A presently preferred embodiment is constructed and operates in such a way that the operator of the motor vehicle furnishes a desired value to control a master brake management which regulates the individual deceleration undertakings, for example, also emergency braking, braking with activation of an anti-lock brake system and/or others. Actual deceleration can be ascertained by wheel RPM sensors, for example, by RPM sensors which are available in a motor vehicle and form part of an anti-lock brake system and/or an antislip regulation, system, and signals denoting such actual deceleration can be considered and/or processed by the brake management. If an acceleration takes place pursuant to a recuperation operation, the position of for example the throttle valve or for example the timely derivation of adjustment can serve as a signal by the operator for the extent of desired acceleration to effect appropriate adjustments of the pulleys in the CVT transmission to thus select the appropriate transmission ratio. The departure from the desired or actual transmission ratio can be converted into a loop which selects the change of the transmission ratio of the CVT transmission. This renders it possible to achieve a constant deceleration pattern, for example, during downhill travel of the motor vehicle.

It is, further possible to influence the brake management in a number of additional ways, e.g., in the form of pilot values, such as fixed parameters, for example, in order to avoid overloading of the computing performance of the management system. For example, fixed parameters can constitute the maximum torque which can be transmitted by a clutch between the combustion engine and the transmission, the maximum torque or the characteristic curve of the electrical machine, the maximum braking torque and possibly the characteristic effectiveness and response curve and/or the like.

In accordance with still another feature of our invention, a recuperation can be followed by a regulation of RPM of the electrical machine in dependency upon that moment of acceleration which is desired by the operator of the motor vehicle. This pertains to a recuperation which necessitates a disengagement of the starter clutch between the combustion engine and the CVT transmission in the course of recuperation, a stoppage of the combustion engine, disconnection of the electrical machine from the output shaft of the transmission by a further clutch, and starting of the combustion engine by the electrical machine upon disconnection of the latter from the output shaft and renewed engagement of the starter clutch by an impulse starter. The operator can generate a control signal which is dependent, for example, upon the position of the throttle valve and is indicative of the extent of desired acceleration and the corresponding torque of the combustion engine. The desired acceleration can be ascertained by relating the torque to the RPM of the combustion engine. In accordance with a feature of the invention, such RPM is selected for the electrical machine already prior to engagement of the starter clutch so that, when the starter clutch is engaged, the combustion engine is accelerated to the RPM at which it transmits the torque that is required by the operator. At the same time, the CVT transmission can be set to the optimal transmission ratio for the selected RPM and the separating clutch is engaged with a corresponding (minimal) slip.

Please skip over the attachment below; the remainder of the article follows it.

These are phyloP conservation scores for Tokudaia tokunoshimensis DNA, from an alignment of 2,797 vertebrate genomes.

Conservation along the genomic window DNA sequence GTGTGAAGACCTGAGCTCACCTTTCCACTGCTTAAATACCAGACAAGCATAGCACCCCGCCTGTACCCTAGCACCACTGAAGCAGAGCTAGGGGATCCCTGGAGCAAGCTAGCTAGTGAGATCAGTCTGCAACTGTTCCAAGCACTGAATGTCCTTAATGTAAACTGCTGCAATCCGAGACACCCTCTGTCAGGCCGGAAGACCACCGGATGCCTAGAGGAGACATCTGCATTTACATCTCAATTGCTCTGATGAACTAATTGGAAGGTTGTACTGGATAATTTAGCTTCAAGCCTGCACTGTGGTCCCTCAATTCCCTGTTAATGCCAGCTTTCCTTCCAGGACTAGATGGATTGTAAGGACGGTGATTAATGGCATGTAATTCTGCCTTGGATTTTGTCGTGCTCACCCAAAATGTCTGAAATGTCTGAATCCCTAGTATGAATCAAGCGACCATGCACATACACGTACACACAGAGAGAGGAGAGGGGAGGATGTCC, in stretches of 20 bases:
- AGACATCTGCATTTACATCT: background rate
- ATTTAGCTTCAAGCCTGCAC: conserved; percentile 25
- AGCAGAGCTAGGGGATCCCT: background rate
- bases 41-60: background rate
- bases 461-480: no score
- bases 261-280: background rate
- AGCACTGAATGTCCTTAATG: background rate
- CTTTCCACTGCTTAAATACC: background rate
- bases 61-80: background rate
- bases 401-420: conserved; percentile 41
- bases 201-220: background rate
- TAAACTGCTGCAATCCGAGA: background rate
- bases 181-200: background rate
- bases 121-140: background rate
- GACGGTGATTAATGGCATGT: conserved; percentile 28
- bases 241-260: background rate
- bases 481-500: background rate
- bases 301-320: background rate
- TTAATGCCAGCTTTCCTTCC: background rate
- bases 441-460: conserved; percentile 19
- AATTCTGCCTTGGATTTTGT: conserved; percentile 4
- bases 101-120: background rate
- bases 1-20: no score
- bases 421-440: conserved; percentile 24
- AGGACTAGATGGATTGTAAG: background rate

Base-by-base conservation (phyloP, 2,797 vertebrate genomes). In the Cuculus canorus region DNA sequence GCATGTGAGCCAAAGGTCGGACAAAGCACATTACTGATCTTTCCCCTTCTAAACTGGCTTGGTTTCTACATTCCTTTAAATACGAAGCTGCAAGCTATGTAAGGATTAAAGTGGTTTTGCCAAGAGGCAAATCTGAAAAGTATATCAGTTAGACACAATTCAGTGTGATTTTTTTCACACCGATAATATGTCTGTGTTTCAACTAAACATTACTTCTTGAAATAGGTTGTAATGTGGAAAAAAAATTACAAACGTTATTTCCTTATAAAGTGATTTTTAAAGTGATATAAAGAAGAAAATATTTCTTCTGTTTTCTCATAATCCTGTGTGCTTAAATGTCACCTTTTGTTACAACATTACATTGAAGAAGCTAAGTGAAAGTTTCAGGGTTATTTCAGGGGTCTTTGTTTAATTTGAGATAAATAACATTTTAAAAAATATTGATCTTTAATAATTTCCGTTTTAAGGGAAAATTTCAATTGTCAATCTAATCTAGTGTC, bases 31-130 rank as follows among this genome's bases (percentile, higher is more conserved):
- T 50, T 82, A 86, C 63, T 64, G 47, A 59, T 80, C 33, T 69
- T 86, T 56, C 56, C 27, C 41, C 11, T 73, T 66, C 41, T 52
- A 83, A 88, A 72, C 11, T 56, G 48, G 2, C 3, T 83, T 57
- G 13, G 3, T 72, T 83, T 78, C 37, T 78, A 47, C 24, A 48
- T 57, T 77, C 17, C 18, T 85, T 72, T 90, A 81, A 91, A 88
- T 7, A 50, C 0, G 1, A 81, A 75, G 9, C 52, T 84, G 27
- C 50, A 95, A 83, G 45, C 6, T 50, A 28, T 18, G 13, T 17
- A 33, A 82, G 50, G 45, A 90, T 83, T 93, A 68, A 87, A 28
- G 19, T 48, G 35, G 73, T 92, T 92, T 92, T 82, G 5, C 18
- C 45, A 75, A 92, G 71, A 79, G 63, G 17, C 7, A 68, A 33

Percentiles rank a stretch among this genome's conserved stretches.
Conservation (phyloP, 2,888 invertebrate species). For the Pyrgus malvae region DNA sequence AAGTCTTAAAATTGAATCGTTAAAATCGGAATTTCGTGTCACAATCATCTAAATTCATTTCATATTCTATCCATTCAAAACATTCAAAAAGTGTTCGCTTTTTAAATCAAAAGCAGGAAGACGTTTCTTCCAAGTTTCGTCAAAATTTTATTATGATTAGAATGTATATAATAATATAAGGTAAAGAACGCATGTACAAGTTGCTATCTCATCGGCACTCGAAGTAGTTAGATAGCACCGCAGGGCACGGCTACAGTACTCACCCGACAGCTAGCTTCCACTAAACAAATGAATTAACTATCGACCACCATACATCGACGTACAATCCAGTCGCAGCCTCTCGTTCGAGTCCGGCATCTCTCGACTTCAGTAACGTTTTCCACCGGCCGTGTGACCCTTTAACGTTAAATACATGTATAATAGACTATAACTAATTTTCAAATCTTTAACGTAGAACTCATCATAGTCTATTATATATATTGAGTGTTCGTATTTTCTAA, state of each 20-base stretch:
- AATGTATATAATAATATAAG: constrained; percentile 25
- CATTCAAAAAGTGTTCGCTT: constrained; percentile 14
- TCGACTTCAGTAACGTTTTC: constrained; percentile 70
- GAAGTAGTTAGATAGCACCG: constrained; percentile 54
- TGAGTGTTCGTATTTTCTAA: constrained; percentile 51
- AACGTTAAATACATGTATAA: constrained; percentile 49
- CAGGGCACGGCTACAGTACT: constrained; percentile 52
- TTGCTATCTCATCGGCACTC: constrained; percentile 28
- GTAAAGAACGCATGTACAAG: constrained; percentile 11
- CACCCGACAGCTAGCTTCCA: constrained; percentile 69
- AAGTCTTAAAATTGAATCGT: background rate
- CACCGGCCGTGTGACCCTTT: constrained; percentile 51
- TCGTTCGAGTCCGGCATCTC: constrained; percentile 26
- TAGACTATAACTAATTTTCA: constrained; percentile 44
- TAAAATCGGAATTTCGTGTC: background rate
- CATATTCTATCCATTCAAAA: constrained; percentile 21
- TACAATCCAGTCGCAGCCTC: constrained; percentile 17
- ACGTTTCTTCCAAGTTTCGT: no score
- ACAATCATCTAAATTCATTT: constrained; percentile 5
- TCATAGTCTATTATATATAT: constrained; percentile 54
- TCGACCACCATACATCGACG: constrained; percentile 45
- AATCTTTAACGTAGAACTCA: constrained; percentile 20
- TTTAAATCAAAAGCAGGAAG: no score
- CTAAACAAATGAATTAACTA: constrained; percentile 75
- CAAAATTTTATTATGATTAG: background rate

Still another feature of our invention resides in the provision of a method of operating a power train during different stages of operation of a motor vehicle which embodies the power train. The power train comprises at least one combustion engine, at least one electrical machine which is connectable with the engine and is arranged to function as a motor and as a generator, and at least one transmission which is interposed between the engine and at least one wheel of the vehicle and is shiftable into a plurality of gears in depedency upon the operating conditions of the vehicle. The improved method comprises the steps of:

propelling the vehicle by at least one of the engine and the electrical machine during traction operation of the vehicle;

decelerating the vehicle during coasting of the vehicle with attendant conversion of kinetic energy (which develops as a result of deceleration of the vehicle) into at least one of electrical and rotational energies and effecting an at least short-lasting storage of converted energy in at least one storage facility;

cold starting the vehicle including starting the engine by the electrical machine while the engine is cold; and

starting the engine, while it is still hot due to a previous operation, by at least one of the electrical machine and a rotatory mass.

The rotatory mass is or can be rotated by the electrical machine; such mass can include or constitute the rotor of the electrical machine.